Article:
/Top 10: Ugliest race-winning F1 cars

Top 10: Ugliest race-winning F1 cars

And yet most of the machines that win in F1 are perfectly decent in the looks department. A few can even be described as beautiful. 

Partly that’s because some of the odd ‘bitsa specials’ that have turned up over the years were always going to get beaten by properly honed, refined and neat designs. There’s probably also some truth in the maxim, ‘if it looks right it is right’.

But sometimes cars do slip through the net. We’re not looking at obvious howlers here, unsuccessful cars such as the 1979 Ensign N179 or 1995 McLaren MP4/10. This is our list of the F1 world championship’s ugliest winning cars.

And no, the March 711 didn’t win a grand prix…

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10. Ferrari 625

Years: 1954-55

World championship F1 wins: 2

Jose Froilan Gonzalez, Ferrari 625

Jose Froilan Gonzalez, Ferrari 625

Photo by: Motorsport Images

There’s nothing particularly wrong with the look of the Ferrari 625 but it has to be one of the most boring F1 cars to emerge from the legendary Italian team. It was basically the 500 model, which had dominated the F2 era of the world championship, fitted with an enlarged 2.5-litre four-cylinder engine for the new 1954 F1 regulations.

With money tight, Ferrari struggled to field suitable machinery for the fresh formula – it ran the 553, 555 and 625 across 1954-55 – and only really climbed back to the top when it inherited Lancia’s D50 and Mercedes withdrew from the sport. But the 625 had two great days that made it a winner, and therefore eligible for our list.

The first came thanks to Jose Froilan Gonzalez, who thrashed the opposition in the 1954 British GP at Silverstone. The second came in a race of attrition, the reliable Maurice Trintignant taking victory in the 1955 Monaco GP after the rapid Mercedes W196s had broken and Alberto Ascari had thrown his D50 into the harbour.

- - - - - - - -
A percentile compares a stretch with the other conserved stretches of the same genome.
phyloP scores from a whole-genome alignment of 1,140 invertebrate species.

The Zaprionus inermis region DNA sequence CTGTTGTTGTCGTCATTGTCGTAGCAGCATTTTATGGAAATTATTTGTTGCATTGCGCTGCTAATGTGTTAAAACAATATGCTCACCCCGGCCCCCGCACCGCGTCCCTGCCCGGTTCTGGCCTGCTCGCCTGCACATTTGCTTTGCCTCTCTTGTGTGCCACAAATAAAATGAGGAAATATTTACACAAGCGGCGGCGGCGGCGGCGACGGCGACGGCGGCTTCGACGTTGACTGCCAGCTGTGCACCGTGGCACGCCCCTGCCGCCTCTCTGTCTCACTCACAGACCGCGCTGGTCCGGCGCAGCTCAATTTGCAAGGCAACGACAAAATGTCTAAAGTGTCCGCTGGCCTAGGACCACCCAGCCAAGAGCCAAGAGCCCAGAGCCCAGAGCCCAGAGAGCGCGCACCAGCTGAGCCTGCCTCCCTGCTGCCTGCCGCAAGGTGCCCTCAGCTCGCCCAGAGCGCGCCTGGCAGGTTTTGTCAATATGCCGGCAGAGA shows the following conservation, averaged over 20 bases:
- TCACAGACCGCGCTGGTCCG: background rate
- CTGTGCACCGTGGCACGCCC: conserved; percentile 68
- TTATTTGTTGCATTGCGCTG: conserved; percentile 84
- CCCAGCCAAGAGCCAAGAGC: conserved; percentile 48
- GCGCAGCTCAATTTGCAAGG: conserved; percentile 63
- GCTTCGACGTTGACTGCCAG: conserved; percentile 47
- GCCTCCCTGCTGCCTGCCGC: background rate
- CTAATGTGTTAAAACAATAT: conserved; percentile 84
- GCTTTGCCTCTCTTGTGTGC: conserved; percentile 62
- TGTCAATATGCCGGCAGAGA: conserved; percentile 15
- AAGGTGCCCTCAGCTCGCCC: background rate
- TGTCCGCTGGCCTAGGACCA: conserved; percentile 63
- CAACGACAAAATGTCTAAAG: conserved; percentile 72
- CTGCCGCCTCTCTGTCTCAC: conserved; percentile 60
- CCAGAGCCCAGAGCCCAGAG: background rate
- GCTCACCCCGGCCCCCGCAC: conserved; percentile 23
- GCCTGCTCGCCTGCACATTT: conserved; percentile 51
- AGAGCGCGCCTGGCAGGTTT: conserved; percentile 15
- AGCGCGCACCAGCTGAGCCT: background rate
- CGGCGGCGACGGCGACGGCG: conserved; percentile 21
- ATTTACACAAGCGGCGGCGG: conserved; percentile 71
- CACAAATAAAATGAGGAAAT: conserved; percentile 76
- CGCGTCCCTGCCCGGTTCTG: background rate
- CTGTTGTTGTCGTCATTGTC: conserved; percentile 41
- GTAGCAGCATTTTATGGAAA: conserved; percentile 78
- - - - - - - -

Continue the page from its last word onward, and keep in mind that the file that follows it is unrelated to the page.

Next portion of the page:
9. Tyrrell 011B

Years: 1983

World championship F1 wins: 1

Danny Sullivan, Tyrrell 011

Danny Sullivan, Tyrrell 011

Photo by: Sutton Images

Tyrrell often produced unusual-looking cars. Jackie Stewart’s 1973 title-winning 006 was striking rather than beautiful and the same could be said of the six-wheeled P34.

By 1982 the Cosworth DFV runners were coming under increasing threat from the turbocharged hordes. Tyrrell’s original 011 wasn’t the best of the normally aspirated runners, but Michele Alboreto won the season-closing Caesars Palace GP in fine style.

It’s the 1983 version that gets the car onto this list. Extensive rule changes, particularly the imposition of flat bottoms and banning of skirts, required extensive changes and created the B version.

The revised 011, driven by Alboreto and Danny Sullivan, was rarely competitive and its biggest aesthetic offence was probably its enormous nose. To be fair, there were plenty of unattractive cars on the 1983 grid, but the other offenders failed to win a race.

The DFY-engined 011B became a winner thanks to Alboreto’s drive in Detroit. On the tight street circuit, which minimised the power advantage of the turbos and highlighted their problems of lag, the Italian qualified sixth.

A combination of a non-stop strategy and problems for others, in particular Nelson Piquet’s Brabham picking up a puncture, got Alboreto to the front. His success was the 155th and final F1 world championship victory for the DFV family of engines.

8. Williams FW09

Years: 1983-84

World championship F1 wins: 1

Keke Rosberg, Williams FW09 Honda

Keke Rosberg, Williams FW09 Honda

Photo by: Motorsport Images

Another car with an ugly, awkward nose – something of a theme on this list – the Williams FW09 was the team’s first turbocharged F1 racer. The chassis struggled to deal with the Honda V6’s harsh power delivery and was unreliable.

In sweltering heat at the 1984 Dallas GP, however, it held together. As other cars wilted or were thrown into the barriers by their drivers, Keke Rosberg kept his head, helped by a water-cooled skullcup, and charged through to a dominant and famous victory.